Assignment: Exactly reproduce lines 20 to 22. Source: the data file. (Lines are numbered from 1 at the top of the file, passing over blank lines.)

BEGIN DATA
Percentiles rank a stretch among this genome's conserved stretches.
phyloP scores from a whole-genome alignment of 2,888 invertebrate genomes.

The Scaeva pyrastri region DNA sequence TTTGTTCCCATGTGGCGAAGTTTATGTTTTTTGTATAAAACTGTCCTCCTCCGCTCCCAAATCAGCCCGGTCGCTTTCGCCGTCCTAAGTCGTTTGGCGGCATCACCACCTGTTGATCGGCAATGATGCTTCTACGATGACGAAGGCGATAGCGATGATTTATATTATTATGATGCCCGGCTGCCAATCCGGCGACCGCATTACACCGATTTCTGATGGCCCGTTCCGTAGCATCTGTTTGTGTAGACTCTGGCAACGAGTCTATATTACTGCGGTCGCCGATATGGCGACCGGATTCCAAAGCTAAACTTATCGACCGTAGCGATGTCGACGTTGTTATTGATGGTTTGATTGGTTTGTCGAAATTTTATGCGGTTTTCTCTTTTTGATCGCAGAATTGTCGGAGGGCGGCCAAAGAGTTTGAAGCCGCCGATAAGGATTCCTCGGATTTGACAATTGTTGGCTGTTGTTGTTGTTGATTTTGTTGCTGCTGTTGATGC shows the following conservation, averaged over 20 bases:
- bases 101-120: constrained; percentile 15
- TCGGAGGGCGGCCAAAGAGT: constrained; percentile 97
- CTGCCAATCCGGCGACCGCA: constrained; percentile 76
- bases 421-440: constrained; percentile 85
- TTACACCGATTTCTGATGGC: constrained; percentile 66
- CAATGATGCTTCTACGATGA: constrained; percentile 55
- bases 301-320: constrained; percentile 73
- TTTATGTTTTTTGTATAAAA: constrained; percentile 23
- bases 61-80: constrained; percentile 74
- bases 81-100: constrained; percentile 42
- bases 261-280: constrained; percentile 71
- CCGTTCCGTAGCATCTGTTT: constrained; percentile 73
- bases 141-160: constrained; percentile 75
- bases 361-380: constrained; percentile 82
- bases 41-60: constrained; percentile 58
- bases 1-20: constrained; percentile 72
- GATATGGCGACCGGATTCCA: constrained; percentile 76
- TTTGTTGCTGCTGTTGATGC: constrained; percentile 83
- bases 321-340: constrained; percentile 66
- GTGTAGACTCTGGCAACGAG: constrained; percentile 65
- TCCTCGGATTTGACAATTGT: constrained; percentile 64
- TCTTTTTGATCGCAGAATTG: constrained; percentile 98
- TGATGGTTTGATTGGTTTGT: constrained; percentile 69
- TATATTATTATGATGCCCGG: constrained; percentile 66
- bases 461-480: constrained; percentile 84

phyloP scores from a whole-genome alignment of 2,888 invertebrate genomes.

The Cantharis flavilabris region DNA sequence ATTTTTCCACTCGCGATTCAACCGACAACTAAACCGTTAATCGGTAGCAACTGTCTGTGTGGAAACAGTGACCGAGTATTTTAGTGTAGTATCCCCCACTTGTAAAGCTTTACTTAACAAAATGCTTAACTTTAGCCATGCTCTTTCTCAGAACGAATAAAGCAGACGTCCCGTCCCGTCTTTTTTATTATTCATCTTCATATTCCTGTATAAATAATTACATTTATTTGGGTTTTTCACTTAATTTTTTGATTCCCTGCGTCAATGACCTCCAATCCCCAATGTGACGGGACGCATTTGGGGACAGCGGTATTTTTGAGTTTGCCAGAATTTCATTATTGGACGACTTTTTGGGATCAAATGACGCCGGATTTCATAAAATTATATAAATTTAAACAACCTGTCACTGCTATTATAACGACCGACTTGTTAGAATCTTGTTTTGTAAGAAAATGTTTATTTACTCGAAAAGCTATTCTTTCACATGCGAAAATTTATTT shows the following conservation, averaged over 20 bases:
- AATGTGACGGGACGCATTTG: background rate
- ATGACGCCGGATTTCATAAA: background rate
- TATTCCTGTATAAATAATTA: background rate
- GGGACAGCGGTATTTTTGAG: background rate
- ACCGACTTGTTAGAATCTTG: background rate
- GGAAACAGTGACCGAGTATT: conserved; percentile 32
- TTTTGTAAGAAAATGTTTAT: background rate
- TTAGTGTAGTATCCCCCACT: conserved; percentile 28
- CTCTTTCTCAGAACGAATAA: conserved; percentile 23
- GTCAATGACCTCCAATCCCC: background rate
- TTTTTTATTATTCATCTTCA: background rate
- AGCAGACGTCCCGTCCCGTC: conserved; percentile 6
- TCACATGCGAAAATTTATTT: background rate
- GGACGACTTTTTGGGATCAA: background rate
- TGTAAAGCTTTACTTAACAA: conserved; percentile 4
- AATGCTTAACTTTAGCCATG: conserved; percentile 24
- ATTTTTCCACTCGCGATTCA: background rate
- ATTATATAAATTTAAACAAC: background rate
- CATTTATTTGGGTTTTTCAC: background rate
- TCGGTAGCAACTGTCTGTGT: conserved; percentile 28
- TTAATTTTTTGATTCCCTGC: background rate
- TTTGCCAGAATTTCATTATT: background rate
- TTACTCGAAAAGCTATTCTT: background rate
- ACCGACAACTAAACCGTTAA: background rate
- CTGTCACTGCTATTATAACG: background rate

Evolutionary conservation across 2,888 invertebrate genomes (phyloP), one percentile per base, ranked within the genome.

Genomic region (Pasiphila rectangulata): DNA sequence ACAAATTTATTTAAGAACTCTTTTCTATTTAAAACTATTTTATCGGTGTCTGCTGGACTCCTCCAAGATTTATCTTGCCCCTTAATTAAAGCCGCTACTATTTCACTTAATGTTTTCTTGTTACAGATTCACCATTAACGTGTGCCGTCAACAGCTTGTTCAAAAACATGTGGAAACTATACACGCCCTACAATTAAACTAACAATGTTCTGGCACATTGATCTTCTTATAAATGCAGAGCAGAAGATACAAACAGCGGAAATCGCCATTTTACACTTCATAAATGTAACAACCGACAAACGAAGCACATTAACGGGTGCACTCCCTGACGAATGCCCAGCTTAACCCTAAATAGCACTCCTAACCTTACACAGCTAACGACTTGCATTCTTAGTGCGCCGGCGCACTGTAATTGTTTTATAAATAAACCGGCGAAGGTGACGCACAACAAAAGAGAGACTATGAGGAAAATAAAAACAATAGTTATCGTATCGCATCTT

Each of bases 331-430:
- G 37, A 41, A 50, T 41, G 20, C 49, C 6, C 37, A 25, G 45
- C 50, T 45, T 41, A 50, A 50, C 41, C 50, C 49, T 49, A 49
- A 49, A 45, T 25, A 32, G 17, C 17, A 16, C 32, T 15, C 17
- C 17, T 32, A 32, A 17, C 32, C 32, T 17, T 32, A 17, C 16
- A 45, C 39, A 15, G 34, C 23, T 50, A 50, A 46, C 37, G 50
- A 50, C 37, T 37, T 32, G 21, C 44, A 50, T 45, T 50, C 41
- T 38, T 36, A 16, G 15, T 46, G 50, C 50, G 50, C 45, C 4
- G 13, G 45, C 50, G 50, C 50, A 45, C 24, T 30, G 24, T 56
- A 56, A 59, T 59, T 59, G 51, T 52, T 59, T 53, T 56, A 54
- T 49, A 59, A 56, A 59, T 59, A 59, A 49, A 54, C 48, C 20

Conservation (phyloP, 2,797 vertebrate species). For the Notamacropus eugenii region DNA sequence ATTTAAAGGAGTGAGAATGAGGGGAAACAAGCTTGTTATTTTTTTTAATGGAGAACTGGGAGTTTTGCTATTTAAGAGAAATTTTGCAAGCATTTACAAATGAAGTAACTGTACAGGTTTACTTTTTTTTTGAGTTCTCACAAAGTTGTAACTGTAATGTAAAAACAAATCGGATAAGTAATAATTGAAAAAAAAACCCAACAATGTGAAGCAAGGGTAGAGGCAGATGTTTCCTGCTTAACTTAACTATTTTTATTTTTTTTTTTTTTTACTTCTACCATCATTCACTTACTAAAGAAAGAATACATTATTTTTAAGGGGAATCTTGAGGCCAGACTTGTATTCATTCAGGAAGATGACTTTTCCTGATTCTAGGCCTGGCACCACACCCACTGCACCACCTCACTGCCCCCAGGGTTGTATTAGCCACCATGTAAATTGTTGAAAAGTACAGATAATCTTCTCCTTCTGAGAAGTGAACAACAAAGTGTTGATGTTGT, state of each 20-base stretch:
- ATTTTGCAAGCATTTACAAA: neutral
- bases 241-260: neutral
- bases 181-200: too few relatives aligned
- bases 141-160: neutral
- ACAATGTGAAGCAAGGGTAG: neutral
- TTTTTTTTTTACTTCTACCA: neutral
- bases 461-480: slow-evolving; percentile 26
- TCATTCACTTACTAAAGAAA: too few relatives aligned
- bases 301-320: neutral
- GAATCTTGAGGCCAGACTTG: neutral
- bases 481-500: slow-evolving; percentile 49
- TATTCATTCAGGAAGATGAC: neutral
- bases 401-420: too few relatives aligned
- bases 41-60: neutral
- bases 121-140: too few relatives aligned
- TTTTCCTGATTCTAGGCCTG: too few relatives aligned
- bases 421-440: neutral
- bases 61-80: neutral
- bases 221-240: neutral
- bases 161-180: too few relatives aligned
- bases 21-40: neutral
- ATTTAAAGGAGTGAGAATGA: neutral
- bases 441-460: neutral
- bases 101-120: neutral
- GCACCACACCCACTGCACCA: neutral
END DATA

- GATATGGCGACCGGATTCCA: constrained; percentile 76
- TTTGTTGCTGCTGTTGATGC: constrained; percentile 83
- bases 321-340: constrained; percentile 66